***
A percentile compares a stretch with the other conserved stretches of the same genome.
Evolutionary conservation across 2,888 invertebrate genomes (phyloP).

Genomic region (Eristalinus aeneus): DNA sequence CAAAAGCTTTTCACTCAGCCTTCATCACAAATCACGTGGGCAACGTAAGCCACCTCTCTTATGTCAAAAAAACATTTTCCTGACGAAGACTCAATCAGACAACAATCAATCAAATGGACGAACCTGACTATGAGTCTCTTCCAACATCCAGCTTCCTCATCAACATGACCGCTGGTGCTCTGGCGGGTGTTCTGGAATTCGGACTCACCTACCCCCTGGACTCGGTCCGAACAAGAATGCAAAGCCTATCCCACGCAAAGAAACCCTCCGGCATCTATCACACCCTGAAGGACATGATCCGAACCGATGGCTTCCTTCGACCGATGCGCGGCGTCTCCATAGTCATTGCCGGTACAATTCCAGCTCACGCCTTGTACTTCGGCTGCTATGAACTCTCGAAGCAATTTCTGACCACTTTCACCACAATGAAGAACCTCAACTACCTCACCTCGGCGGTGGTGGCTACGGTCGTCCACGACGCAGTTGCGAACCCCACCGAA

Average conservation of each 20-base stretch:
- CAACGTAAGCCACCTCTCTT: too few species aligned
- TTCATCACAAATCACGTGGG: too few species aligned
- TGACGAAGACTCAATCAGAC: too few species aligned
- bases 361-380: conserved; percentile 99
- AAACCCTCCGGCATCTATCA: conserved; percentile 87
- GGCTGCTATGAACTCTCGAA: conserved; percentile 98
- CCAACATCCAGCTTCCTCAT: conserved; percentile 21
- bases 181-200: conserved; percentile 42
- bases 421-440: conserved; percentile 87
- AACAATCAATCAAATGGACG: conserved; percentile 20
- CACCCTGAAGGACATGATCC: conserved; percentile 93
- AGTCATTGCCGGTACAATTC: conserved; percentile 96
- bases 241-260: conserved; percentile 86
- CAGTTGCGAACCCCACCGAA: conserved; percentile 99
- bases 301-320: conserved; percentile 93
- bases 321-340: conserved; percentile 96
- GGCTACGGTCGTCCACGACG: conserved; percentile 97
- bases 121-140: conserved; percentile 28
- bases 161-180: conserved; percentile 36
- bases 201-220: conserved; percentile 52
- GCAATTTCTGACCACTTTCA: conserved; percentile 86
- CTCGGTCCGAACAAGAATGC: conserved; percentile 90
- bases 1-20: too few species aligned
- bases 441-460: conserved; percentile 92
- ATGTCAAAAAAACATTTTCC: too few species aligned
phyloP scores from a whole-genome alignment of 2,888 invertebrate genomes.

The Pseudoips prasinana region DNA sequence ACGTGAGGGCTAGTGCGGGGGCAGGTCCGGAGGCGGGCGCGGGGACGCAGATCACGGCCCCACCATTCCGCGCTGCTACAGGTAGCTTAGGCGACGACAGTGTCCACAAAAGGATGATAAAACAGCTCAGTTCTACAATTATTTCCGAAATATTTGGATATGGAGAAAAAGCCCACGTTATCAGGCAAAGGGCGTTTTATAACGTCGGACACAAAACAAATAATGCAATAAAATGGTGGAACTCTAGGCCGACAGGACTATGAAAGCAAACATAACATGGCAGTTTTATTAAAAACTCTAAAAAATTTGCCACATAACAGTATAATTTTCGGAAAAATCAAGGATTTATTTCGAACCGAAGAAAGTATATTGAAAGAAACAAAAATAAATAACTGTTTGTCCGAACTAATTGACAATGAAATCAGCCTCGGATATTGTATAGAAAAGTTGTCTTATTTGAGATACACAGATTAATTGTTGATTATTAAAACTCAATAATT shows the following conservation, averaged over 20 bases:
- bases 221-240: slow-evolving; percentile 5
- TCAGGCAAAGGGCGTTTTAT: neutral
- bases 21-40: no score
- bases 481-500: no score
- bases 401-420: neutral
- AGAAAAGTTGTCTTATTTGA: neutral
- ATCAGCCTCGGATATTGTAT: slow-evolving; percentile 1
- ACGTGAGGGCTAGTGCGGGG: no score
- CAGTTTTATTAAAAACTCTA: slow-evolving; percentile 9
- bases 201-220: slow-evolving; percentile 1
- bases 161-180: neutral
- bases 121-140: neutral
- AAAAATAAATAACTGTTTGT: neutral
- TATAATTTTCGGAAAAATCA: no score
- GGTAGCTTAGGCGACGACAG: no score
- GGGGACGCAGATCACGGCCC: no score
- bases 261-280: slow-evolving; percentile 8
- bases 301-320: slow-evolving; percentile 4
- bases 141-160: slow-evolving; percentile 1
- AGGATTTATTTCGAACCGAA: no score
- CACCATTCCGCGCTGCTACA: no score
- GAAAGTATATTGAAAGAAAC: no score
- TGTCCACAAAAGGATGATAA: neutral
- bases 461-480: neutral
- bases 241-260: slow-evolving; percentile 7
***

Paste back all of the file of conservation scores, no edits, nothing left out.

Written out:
A percentile compares a stretch with the other conserved stretches of the same genome.
Evolutionary conservation across 2,888 invertebrate genomes (phyloP).

Genomic region (Eristalinus aeneus): DNA sequence CAAAAGCTTTTCACTCAGCCTTCATCACAAATCACGTGGGCAACGTAAGCCACCTCTCTTATGTCAAAAAAACATTTTCCTGACGAAGACTCAATCAGACAACAATCAATCAAATGGACGAACCTGACTATGAGTCTCTTCCAACATCCAGCTTCCTCATCAACATGACCGCTGGTGCTCTGGCGGGTGTTCTGGAATTCGGACTCACCTACCCCCTGGACTCGGTCCGAACAAGAATGCAAAGCCTATCCCACGCAAAGAAACCCTCCGGCATCTATCACACCCTGAAGGACATGATCCGAACCGATGGCTTCCTTCGACCGATGCGCGGCGTCTCCATAGTCATTGCCGGTACAATTCCAGCTCACGCCTTGTACTTCGGCTGCTATGAACTCTCGAAGCAATTTCTGACCACTTTCACCACAATGAAGAACCTCAACTACCTCACCTCGGCGGTGGTGGCTACGGTCGTCCACGACGCAGTTGCGAACCCCACCGAA

Average conservation of each 20-base stretch:
- CAACGTAAGCCACCTCTCTT: too few species aligned
- TTCATCACAAATCACGTGGG: too few species aligned
- TGACGAAGACTCAATCAGAC: too few species aligned
- bases 361-380: conserved; percentile 99
- AAACCCTCCGGCATCTATCA: conserved; percentile 87
- GGCTGCTATGAACTCTCGAA: conserved; percentile 98
- CCAACATCCAGCTTCCTCAT: conserved; percentile 21
- bases 181-200: conserved; percentile 42
- bases 421-440: conserved; percentile 87
- AACAATCAATCAAATGGACG: conserved; percentile 20
- CACCCTGAAGGACATGATCC: conserved; percentile 93
- AGTCATTGCCGGTACAATTC: conserved; percentile 96
- bases 241-260: conserved; percentile 86
- CAGTTGCGAACCCCACCGAA: conserved; percentile 99
- bases 301-320: conserved; percentile 93
- bases 321-340: conserved; percentile 96
- GGCTACGGTCGTCCACGACG: conserved; percentile 97
- bases 121-140: conserved; percentile 28
- bases 161-180: conserved; percentile 36
- bases 201-220: conserved; percentile 52
- GCAATTTCTGACCACTTTCA: conserved; percentile 86
- CTCGGTCCGAACAAGAATGC: conserved; percentile 90
- bases 1-20: too few species aligned
- bases 441-460: conserved; percentile 92
- ATGTCAAAAAAACATTTTCC: too few species aligned
phyloP scores from a whole-genome alignment of 2,888 invertebrate genomes.

The Pseudoips prasinana region DNA sequence ACGTGAGGGCTAGTGCGGGGGCAGGTCCGGAGGCGGGCGCGGGGACGCAGATCACGGCCCCACCATTCCGCGCTGCTACAGGTAGCTTAGGCGACGACAGTGTCCACAAAAGGATGATAAAACAGCTCAGTTCTACAATTATTTCCGAAATATTTGGATATGGAGAAAAAGCCCACGTTATCAGGCAAAGGGCGTTTTATAACGTCGGACACAAAACAAATAATGCAATAAAATGGTGGAACTCTAGGCCGACAGGACTATGAAAGCAAACATAACATGGCAGTTTTATTAAAAACTCTAAAAAATTTGCCACATAACAGTATAATTTTCGGAAAAATCAAGGATTTATTTCGAACCGAAGAAAGTATATTGAAAGAAACAAAAATAAATAACTGTTTGTCCGAACTAATTGACAATGAAATCAGCCTCGGATATTGTATAGAAAAGTTGTCTTATTTGAGATACACAGATTAATTGTTGATTATTAAAACTCAATAATT shows the following conservation, averaged over 20 bases:
- bases 221-240: slow-evolving; percentile 5
- TCAGGCAAAGGGCGTTTTAT: neutral
- bases 21-40: no score
- bases 481-500: no score
- bases 401-420: neutral
- AGAAAAGTTGTCTTATTTGA: neutral
- ATCAGCCTCGGATATTGTAT: slow-evolving; percentile 1
- ACGTGAGGGCTAGTGCGGGG: no score
- CAGTTTTATTAAAAACTCTA: slow-evolving; percentile 9
- bases 201-220: slow-evolving; percentile 1
- bases 161-180: neutral
- bases 121-140: neutral
- AAAAATAAATAACTGTTTGT: neutral
- TATAATTTTCGGAAAAATCA: no score
- GGTAGCTTAGGCGACGACAG: no score
- GGGGACGCAGATCACGGCCC: no score
- bases 261-280: slow-evolving; percentile 8
- bases 301-320: slow-evolving; percentile 4
- bases 141-160: slow-evolving; percentile 1
- AGGATTTATTTCGAACCGAA: no score
- CACCATTCCGCGCTGCTACA: no score
- GAAAGTATATTGAAAGAAAC: no score
- TGTCCACAAAAGGATGATAA: neutral
- bases 461-480: neutral
- bases 241-260: slow-evolving; percentile 7